Standing alongside members of local unions, Democratic Tampa Mayor Jane Castor announced this week that all City of Tampa employees will get a $15-per-hour minimum wage.
“It’s just the right thing to do,” Castor said of the $15 minimum that starts Oct. 1. “Growing the talent that we need to ensure a strong future for Tampa means paying our workers a living wage.”
Castor’s announcement will only affect about 50 employees who now make less than $15 per hour. She said the increase will cost the city about $70,000 annually.
St. Petersburg is also paying city workers a minimum wage of $15 an hour starting Oct. 1.
The battle for a $15 living wage has been a staple of the labor movement in Florida and nationally for several years now.
A ballot initiative to raise Florida’s statewide minimum wage to $15 an hour continues.
Orlando attorney and entrepreneur John Morgan is the financial backer leading that movement in Florida. If it gets on the ballot and is approved by the voters next year, it would raise the minimum wage from the current $8.46 per hour rate to $10 per hour starting in 2021, then rise by $1 each year until it hits $15 an hour in 2026.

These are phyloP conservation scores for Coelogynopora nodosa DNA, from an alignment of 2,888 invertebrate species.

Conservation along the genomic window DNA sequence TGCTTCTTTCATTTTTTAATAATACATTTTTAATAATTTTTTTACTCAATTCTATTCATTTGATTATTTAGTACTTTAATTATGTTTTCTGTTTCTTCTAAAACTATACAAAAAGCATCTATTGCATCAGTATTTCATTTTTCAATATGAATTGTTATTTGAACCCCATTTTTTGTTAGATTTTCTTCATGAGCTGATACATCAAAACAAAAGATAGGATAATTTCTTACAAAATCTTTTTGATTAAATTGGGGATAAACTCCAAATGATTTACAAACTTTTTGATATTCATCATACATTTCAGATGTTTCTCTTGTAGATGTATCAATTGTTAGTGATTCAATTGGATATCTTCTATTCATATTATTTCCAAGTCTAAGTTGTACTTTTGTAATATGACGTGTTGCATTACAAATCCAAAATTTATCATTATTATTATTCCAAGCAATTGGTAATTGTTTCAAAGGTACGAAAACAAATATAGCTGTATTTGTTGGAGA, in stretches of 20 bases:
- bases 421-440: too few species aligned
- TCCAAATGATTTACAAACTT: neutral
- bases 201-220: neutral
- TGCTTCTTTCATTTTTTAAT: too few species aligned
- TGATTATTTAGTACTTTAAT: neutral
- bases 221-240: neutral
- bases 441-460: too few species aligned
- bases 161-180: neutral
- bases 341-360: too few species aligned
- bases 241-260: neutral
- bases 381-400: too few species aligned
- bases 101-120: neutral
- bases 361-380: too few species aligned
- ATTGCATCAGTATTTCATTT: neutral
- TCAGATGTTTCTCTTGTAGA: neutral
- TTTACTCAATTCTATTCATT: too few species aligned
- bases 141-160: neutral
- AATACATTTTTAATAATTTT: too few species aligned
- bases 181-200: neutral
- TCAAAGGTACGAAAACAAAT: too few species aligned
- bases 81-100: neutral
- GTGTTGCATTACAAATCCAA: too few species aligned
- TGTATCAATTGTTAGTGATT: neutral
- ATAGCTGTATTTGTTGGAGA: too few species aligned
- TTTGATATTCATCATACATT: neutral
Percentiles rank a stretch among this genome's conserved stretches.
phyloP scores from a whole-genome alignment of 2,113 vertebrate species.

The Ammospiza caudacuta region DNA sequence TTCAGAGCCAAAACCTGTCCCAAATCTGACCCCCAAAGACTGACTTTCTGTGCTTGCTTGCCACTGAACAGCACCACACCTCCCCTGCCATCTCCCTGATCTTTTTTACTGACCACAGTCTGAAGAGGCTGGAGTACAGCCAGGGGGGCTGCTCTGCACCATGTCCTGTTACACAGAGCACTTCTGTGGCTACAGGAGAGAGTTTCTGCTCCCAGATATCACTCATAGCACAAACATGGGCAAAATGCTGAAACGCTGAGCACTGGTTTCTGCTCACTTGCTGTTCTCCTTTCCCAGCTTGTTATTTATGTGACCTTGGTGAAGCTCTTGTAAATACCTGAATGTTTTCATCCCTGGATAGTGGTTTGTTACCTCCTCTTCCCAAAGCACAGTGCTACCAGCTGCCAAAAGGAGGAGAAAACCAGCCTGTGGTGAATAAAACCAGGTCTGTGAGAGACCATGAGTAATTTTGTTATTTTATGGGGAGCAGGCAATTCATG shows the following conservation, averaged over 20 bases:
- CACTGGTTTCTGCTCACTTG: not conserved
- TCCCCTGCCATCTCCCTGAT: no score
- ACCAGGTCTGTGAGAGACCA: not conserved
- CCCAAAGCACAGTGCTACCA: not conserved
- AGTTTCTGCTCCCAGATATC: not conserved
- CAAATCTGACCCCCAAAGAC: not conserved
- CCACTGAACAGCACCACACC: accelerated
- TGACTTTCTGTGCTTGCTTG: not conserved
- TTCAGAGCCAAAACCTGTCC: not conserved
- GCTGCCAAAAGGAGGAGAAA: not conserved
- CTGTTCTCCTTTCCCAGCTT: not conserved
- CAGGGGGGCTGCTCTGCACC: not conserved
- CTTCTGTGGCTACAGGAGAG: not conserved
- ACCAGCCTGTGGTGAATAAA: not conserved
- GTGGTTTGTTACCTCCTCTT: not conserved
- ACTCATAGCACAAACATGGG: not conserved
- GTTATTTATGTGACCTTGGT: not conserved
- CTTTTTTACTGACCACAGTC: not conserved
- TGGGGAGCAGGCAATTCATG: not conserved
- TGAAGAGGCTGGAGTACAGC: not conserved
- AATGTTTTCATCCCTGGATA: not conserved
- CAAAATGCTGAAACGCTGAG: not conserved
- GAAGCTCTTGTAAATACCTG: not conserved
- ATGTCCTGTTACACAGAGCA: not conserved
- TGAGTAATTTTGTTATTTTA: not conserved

Mayor Castor’s announcement in Tampa was praised by Monica Russo, president of the Service Employees International Union’s Florida State Council.
“Today is a great day for working families in Tampa,” Russo said in a written statement. “We applaud Mayor Castor for keeping her promises, being a champion for working people and leading by example. We look forward to more cities and private employers doing the same through 2020 and beyond. The fight for wages is about dignity, respect, and economic justice! If you work hard, you shouldn’t have to live in poverty.”
In 2017, the St. Petersburg City Council passed an ordinance requiring any contractor or vendor that does more than $500,000 business with the city to pay its workers $15 an hour (the ordinance had an escalating provision, beginning at $13 an hour).
In 2016, the city of Miami Beach passed an ordinance that would have required private employers to gradually raise the pay for their minimum wage employees until 2021.
The move was opposed by business groups, and was later overturned in both the Miami-Dade County circuit court and the Third District of Appeal. The Florida Supreme Court put the nail in that coffin earlier this year by announcing it would not hear Miami Beach’s appeal.